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New York City, May 1, 1904.
To the Editor:
—In The Journal, April 28, there appears a letter from Dr. Summers of the Organic Chemical Company, formerly the Liberty Chemical Company. The letter hardly requires an answer. Still a few remarks may help to throw some light on the entire patent nostrum controversy. Dr. Summers asks the question: If his thermol is nothing but impure acetphenetidin, how did he obtain a patent on it? Dr. Summers did not obtain a patent on thermol. He obtained a patent on acet-salicyl-phenetidin; in the patent the word thermol is not mentioned. The company tries to give the impression that thermol is acet-salicyl-phenetidin, but it will be noticed that on the thermol boxes the name acet-salicyl-phenetidin does not appear, and as a matter of fact the product for which a patent was obtaned and thermol are two different substances! I present one proof which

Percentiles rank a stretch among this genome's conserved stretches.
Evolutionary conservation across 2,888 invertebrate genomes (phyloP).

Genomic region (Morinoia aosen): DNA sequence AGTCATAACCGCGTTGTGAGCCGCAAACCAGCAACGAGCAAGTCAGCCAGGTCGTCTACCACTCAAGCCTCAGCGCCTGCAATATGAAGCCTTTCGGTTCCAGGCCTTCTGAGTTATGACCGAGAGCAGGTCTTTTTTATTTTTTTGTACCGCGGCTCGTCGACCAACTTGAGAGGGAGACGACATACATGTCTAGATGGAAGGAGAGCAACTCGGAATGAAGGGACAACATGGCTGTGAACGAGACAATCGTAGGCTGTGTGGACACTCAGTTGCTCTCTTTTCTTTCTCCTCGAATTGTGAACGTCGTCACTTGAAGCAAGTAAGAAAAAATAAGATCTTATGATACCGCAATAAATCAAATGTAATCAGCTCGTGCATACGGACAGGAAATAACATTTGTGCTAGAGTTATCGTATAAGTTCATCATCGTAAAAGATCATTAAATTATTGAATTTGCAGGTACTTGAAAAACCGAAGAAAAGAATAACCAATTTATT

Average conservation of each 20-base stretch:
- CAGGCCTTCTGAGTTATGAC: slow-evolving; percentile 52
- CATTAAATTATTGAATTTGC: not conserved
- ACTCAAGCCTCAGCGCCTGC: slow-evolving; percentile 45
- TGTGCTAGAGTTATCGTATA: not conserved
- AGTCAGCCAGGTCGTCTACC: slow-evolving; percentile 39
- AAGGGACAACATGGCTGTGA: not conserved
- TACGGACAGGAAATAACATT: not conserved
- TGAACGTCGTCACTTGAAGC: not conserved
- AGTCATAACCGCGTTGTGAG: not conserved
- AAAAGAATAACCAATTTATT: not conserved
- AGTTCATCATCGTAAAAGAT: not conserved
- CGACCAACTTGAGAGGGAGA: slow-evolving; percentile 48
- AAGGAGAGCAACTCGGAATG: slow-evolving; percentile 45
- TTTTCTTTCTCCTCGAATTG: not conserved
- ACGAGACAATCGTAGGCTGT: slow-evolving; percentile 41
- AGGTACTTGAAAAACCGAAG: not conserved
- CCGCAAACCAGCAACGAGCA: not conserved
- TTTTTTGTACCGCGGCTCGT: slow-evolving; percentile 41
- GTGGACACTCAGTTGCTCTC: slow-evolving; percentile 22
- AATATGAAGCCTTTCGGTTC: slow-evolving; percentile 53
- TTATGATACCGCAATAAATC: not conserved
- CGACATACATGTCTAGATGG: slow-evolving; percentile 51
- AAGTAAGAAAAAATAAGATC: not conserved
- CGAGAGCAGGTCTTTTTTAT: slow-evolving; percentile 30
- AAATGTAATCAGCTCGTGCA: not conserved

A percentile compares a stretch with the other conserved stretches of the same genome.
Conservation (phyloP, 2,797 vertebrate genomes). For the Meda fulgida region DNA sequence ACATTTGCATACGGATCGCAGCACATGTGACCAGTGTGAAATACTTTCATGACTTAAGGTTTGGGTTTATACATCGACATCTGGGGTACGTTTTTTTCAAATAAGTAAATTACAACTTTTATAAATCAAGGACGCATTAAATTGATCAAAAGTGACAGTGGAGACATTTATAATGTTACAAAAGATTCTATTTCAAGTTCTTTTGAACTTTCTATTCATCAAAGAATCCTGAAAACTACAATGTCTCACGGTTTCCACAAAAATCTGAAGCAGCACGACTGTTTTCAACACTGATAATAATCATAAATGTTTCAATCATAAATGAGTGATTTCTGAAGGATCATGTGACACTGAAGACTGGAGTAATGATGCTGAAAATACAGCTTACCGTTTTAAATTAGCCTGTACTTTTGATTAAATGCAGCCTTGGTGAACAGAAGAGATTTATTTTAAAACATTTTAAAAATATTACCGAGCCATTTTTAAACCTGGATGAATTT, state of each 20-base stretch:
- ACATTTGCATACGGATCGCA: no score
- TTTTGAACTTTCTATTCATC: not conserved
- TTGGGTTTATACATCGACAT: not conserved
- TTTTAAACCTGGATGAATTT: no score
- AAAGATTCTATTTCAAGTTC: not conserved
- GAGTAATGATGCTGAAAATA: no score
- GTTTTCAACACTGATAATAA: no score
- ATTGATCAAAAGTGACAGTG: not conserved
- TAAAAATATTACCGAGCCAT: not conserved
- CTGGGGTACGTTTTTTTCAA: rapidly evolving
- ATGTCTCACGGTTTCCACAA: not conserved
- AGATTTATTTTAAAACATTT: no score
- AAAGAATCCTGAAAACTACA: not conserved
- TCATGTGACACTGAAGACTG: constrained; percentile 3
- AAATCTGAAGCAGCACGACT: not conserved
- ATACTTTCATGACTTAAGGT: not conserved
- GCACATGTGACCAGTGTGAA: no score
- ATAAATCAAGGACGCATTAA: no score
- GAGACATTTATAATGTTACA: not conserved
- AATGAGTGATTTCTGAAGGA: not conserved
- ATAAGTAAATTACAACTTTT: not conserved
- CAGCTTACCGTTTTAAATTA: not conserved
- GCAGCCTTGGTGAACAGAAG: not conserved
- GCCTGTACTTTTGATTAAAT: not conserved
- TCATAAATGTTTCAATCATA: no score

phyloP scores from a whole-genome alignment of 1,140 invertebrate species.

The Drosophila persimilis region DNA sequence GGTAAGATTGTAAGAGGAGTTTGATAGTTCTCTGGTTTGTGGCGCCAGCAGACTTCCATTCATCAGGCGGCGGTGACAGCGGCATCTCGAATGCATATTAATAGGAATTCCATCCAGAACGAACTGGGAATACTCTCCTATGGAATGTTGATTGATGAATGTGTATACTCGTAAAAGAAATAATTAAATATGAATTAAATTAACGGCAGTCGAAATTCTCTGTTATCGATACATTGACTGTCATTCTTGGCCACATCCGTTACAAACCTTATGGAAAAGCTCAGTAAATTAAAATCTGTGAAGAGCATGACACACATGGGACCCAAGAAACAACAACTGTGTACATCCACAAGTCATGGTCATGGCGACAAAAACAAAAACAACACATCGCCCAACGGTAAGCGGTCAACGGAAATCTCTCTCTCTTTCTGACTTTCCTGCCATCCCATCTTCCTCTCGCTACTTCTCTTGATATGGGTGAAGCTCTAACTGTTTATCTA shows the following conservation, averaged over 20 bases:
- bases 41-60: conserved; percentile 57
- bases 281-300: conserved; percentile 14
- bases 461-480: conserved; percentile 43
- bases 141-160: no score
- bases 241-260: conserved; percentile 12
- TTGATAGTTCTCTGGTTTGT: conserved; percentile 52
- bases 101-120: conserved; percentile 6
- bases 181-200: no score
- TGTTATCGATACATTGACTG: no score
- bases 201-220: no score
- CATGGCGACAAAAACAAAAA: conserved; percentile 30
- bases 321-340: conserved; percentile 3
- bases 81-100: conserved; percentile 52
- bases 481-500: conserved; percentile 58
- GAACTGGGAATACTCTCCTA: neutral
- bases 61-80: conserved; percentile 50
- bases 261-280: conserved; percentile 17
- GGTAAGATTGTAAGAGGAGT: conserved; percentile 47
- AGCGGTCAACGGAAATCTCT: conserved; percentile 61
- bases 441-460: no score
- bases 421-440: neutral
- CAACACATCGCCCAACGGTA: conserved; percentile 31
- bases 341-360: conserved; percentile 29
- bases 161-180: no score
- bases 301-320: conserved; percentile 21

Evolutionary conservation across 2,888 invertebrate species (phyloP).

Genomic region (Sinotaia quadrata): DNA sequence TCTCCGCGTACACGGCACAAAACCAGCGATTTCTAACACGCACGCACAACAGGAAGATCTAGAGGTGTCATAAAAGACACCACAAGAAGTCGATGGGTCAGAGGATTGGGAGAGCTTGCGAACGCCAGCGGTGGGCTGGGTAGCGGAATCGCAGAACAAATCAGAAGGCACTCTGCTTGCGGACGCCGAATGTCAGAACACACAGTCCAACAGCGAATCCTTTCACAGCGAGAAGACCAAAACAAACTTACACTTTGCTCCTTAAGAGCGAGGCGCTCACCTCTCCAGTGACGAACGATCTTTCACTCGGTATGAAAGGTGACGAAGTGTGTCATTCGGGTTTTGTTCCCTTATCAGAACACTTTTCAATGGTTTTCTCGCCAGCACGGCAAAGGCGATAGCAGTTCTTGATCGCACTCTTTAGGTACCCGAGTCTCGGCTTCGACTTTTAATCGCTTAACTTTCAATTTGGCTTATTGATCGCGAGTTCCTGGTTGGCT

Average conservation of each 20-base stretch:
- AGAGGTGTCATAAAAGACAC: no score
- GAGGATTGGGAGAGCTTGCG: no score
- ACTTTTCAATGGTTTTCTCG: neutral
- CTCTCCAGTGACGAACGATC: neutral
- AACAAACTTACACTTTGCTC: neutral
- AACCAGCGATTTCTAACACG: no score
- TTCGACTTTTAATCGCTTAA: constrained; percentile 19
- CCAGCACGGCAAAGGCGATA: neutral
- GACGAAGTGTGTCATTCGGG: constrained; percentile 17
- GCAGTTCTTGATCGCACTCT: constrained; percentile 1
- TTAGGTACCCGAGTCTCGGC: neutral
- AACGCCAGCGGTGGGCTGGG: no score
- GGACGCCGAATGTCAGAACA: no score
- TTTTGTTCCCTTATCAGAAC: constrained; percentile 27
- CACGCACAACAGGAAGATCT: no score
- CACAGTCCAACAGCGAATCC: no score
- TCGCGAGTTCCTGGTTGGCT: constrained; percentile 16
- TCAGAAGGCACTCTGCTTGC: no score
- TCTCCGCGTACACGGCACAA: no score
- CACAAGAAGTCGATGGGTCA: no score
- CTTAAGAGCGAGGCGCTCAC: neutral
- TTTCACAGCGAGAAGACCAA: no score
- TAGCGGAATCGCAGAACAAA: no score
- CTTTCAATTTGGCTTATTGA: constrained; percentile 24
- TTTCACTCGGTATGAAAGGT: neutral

Robinson WJ. So-Called Synthetics and Ethical Nostrums. JAMA. 1904;XLII(22):1432. doi:10.1001/jama.1904.02490670036018
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